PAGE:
- Nov 2021
This looks like a fascinating series and who could go wrong with Ann Blair, Anthony Grafton, and Earle Havens?
Also interesting to see what sorts of things they will find interesting at the cutting edge of all these disciplines.
- digital humanities
- material culture
- history of information
- tools for thought
- Earle Havens
- Ann M. Blair
- history of the book
- information cultures
- Anthony Grafton
- paper tools
- Sep 2021
This didn't turn out too badly for a half an hour. As ever I dislike listening to my own voice.
- Jun 2021
- Apr 2021
There are surprisingly few digital editions of commonplace books, especially given how the genre lends itself to digitization. What we've made isn't perfect but we hope it helps others think through/with these types of books. More about that here: digitalbookhistory.com/colletscommonp…
I've seen some people building digital commonplace books in real time, but I'm also curious to see more academics doing it and seeing what tools and platforms they're using to do it.
Given the prevalence for these in text, I'd be particularly curious to see them being done as .txt or .md files and then imported into platforms like Obsidian, Roam Research, Org Mode, TiddlyWiki, et al for cross linking and backlinking.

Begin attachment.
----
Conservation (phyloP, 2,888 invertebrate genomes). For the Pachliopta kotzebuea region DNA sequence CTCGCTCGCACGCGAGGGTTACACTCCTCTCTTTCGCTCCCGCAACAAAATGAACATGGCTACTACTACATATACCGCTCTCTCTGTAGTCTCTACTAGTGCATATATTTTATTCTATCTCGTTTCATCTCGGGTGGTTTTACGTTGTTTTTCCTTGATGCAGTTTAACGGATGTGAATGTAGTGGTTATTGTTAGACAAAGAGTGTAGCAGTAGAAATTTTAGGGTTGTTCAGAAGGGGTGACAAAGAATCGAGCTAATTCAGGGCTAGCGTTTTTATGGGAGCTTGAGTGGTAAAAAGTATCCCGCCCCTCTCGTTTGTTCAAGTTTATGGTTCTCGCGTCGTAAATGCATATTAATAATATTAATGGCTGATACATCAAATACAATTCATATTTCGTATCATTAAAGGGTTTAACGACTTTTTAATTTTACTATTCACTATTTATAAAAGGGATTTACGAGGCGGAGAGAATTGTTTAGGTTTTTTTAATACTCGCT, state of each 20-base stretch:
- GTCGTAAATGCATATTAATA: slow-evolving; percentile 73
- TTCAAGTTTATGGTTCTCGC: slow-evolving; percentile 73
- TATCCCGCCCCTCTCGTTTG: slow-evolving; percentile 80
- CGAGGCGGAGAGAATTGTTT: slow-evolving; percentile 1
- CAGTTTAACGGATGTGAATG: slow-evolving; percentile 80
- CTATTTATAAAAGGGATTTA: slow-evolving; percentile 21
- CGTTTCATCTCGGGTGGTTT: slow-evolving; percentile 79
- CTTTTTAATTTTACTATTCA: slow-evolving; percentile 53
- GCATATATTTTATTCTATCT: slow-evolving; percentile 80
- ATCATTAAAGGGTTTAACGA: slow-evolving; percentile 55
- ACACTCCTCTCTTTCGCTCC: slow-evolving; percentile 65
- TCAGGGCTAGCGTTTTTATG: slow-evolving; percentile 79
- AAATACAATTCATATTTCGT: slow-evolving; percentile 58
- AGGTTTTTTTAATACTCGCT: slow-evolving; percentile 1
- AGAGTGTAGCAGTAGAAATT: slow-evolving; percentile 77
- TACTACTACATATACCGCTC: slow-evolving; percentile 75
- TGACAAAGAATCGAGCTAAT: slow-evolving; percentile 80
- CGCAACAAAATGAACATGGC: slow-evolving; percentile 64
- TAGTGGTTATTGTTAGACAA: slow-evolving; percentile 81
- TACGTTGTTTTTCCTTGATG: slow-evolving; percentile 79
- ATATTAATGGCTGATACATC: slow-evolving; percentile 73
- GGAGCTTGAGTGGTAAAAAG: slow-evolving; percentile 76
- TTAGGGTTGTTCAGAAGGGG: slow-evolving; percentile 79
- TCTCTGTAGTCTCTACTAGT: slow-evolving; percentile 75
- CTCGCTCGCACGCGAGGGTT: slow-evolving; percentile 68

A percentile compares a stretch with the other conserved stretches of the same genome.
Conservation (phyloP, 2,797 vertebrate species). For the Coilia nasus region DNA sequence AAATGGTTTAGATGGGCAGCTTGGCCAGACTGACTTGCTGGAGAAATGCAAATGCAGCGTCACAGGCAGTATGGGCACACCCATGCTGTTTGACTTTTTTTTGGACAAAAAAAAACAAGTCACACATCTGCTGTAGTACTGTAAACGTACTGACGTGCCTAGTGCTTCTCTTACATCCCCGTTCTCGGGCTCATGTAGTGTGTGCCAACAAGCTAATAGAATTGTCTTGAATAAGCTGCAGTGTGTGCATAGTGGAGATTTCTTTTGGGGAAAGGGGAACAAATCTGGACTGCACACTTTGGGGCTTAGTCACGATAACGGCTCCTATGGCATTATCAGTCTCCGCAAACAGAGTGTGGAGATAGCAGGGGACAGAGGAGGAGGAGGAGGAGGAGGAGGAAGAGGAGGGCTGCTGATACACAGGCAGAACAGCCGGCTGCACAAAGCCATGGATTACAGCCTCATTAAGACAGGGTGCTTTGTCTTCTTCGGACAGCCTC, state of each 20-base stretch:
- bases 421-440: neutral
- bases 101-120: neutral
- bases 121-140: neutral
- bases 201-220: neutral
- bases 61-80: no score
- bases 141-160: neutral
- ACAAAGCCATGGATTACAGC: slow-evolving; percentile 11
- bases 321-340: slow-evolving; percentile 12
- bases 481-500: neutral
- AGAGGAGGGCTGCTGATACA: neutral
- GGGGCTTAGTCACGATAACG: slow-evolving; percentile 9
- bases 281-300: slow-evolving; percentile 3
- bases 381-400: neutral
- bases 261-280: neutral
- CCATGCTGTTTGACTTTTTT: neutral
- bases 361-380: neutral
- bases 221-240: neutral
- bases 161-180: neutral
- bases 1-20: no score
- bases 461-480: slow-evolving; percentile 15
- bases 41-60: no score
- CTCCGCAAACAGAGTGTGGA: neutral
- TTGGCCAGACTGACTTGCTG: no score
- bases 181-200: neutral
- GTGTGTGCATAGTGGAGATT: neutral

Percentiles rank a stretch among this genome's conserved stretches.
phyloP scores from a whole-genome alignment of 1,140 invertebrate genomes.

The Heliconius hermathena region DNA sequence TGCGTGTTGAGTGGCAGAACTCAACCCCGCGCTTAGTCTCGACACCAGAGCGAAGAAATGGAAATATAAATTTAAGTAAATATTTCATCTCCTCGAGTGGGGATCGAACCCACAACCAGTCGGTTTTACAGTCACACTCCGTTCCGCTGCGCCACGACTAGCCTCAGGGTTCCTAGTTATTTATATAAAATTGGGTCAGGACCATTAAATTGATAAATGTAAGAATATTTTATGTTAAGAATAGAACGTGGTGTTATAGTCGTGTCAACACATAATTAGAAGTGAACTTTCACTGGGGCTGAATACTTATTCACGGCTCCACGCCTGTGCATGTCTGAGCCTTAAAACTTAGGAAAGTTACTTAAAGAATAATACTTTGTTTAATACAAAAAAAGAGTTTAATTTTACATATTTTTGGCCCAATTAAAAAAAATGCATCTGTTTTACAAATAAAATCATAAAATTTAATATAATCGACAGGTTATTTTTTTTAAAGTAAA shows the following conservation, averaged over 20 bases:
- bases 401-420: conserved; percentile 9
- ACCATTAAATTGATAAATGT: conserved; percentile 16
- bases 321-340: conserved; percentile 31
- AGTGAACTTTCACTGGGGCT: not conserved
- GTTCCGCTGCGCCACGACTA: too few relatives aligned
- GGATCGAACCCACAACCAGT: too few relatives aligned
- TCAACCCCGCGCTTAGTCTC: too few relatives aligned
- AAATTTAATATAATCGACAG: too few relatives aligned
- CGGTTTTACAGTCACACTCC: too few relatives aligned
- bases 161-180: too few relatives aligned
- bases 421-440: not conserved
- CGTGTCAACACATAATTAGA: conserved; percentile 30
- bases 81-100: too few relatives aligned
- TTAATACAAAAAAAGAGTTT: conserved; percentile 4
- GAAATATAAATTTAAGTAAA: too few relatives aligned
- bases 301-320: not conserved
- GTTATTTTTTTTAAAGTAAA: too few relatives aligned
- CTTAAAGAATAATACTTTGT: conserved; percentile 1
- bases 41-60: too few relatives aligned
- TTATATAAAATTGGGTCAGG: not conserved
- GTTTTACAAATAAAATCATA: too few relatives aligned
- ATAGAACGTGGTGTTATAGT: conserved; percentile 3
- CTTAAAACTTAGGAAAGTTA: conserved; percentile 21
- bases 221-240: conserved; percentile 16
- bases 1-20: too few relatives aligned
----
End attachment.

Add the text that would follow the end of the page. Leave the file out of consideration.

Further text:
I've seen some evidence of people doing some of this with copies of the bible, but yet to see anyone digitize and cross link old notebooks or commonplace books.
- Feb 2021
Essentially, we study culture at an "on the ground" level – looking for the individual stories, rich details, particular nuances, and thick description you can only find by spending extended time with people in their daily lives.
I'm reading this and can't help but think it's sort of what Jack Jamieson did in writing his recent thesis Independent Together: Building and Maintaining Values in a Distributed Web Infrastructure.
It's definitely the sort of thing that Maggie Appleton may appreciate.